Siblings Rachel and Benjamin Williams both made the choice to attend NexTech High School of Lansing (NexTech) and during their time at the school, they have truly left their mark. Rachel, who graduated two years ago received a full-tuition scholarship to Adrian College. When asked about the blended learning model at her high school she shared, “I was really excited about the idea of being able to have more control over the progression of my school work; I could work at my own pace but still rely on teachers to help me when I needed more explanation.” During her time at NexTech, she developed a prom event for the school. It was a great success and NexTech still utilizes the plans she put in place for their prom event.

Rachel’s brother Benjamin is currently a senior at NexTech as well as a full day culinary student at the Wilson Talent Center. To showcase his culinary talents, he recently cooked a meal for the staff of NexTech where he shared with them that he earned a full-tuition scholarship to Sullivan University. In reflecting on his high school he believes that any student who puts forth effort at NexTech will see an immediate reciprocal response of support from teachers and staff.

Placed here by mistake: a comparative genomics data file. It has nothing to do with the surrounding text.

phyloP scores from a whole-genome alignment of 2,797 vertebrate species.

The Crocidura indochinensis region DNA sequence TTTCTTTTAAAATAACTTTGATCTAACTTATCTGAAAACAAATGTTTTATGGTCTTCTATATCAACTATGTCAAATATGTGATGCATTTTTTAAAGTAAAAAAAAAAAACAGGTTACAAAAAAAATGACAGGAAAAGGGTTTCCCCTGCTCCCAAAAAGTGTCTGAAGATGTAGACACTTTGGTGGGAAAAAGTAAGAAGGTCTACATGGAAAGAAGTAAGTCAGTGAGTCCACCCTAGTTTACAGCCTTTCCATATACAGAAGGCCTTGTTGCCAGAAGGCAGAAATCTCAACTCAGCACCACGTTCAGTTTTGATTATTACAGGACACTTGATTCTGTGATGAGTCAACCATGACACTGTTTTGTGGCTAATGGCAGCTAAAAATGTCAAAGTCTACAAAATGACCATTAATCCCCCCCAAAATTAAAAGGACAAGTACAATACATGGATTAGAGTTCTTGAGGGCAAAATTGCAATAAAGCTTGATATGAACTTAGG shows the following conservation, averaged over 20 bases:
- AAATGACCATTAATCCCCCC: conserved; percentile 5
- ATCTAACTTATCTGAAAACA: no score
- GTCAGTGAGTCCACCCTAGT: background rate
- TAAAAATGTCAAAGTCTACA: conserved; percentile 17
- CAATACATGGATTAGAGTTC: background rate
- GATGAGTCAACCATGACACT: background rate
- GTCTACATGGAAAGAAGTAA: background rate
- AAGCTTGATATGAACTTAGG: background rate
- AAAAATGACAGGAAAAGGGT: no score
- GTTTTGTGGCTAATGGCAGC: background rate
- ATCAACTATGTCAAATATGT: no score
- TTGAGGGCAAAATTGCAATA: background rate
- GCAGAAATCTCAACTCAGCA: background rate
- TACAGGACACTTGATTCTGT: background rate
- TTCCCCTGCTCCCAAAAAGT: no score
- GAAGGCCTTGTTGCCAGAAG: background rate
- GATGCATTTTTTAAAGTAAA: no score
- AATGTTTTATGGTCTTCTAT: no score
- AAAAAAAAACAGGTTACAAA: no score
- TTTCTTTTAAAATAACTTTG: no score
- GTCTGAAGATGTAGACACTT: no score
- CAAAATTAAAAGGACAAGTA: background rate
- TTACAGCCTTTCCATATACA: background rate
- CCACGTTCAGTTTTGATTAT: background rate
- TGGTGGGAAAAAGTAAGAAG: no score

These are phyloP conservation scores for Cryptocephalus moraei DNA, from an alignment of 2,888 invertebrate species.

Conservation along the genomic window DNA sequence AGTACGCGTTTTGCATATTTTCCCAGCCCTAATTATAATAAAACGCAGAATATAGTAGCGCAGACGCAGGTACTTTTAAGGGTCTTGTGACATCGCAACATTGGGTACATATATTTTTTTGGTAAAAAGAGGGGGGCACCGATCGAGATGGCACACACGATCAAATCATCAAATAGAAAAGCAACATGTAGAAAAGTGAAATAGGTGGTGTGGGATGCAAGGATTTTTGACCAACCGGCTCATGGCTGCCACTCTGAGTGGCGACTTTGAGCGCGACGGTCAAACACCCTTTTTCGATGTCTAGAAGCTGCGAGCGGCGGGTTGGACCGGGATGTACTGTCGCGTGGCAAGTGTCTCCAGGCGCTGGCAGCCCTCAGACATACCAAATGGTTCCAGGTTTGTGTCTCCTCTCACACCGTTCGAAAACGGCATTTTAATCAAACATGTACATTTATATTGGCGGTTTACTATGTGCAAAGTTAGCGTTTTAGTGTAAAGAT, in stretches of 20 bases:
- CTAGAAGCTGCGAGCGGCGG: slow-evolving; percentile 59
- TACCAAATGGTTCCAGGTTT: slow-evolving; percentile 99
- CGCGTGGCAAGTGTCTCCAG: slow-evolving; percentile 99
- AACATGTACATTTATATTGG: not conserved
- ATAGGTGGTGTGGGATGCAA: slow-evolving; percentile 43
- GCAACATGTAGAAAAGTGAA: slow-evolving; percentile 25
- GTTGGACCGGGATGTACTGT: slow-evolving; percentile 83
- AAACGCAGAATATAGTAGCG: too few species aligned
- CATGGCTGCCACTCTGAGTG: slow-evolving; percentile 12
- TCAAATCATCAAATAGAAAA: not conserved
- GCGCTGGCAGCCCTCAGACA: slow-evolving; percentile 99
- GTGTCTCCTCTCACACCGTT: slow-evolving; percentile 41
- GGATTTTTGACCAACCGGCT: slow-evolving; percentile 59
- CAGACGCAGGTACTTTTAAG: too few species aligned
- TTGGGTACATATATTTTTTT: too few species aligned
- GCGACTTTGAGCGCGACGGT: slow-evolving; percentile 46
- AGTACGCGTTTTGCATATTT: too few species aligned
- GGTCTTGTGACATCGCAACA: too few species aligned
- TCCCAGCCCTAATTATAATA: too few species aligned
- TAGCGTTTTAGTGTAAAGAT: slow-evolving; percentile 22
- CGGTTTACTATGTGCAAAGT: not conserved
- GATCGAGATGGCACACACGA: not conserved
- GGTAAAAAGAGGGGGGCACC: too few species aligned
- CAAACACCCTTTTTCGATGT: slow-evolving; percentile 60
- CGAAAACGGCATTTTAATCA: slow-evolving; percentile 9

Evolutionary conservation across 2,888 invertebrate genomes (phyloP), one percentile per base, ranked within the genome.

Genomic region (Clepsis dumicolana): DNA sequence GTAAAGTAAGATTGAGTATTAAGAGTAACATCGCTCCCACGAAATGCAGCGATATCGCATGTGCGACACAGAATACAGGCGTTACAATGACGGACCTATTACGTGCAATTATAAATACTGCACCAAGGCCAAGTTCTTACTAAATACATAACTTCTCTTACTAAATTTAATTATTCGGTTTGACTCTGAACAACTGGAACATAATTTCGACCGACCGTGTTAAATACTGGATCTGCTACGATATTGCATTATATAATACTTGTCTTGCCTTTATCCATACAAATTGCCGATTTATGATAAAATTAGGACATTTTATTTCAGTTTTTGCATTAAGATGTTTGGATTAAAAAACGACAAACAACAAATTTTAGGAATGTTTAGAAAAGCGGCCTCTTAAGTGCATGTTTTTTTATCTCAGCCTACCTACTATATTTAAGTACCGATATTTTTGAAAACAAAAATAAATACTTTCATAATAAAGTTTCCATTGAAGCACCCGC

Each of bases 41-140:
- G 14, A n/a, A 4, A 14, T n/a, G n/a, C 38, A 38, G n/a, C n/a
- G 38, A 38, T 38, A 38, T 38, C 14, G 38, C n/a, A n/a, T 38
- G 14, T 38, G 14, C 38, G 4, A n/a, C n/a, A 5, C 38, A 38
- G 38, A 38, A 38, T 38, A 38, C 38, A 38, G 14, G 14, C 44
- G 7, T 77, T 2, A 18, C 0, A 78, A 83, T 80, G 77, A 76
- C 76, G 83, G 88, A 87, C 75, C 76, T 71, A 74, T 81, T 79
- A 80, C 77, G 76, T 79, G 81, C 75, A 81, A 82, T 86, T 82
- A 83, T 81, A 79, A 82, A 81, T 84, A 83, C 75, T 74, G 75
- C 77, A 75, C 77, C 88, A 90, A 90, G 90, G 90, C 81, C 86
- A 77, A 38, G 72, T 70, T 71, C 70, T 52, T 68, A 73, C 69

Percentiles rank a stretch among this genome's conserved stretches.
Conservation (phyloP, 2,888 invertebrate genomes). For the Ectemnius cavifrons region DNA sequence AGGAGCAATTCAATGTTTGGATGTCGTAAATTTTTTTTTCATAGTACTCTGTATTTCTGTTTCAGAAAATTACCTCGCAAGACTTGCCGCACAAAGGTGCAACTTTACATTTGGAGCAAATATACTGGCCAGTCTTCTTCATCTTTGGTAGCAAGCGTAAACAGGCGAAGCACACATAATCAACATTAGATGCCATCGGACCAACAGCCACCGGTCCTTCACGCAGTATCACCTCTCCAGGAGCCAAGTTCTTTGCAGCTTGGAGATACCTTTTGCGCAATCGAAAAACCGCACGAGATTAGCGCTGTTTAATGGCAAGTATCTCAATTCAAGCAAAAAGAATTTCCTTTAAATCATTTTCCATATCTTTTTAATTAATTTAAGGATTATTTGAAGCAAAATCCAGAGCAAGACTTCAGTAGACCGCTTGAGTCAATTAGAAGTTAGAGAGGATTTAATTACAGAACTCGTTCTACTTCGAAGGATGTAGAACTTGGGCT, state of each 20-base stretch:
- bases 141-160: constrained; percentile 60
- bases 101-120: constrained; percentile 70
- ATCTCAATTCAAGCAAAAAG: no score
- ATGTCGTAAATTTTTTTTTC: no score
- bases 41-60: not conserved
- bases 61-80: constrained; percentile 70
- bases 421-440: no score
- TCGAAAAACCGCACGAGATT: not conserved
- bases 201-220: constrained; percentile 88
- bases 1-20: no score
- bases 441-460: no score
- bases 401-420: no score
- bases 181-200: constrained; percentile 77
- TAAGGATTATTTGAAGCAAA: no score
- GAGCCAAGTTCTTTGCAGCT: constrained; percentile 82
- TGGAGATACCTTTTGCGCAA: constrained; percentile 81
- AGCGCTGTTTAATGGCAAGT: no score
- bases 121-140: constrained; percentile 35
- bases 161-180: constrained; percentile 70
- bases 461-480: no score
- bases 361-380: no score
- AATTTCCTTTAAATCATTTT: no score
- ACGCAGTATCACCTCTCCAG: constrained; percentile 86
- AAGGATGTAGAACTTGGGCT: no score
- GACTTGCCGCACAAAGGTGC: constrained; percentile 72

As a way to give back to the school where his children have made such an impact, David Williams, father of Rachel and Benjamin became a board member at NexTech. While he initially thought being a board member would be a good way to give back to the school he has learned much more from his experience. “I didn’t realize how much I would learn about charter schools. I have come to a much greater appreciation of all that is required to make it happen and the unique offering it represents. Particularly, I have a greater appreciation for the staff and board at NexTech of Lansing,” David shared.

The Williams Family has truly made a lasting impact at NexTech. However, the school has also made an impact on the family. “One of the most valuable impacts that NexTech has had on the kids is training them to be independent… responsible for managing and executing their own academic work. This truly mirrors the demands of college and adult life,” David said.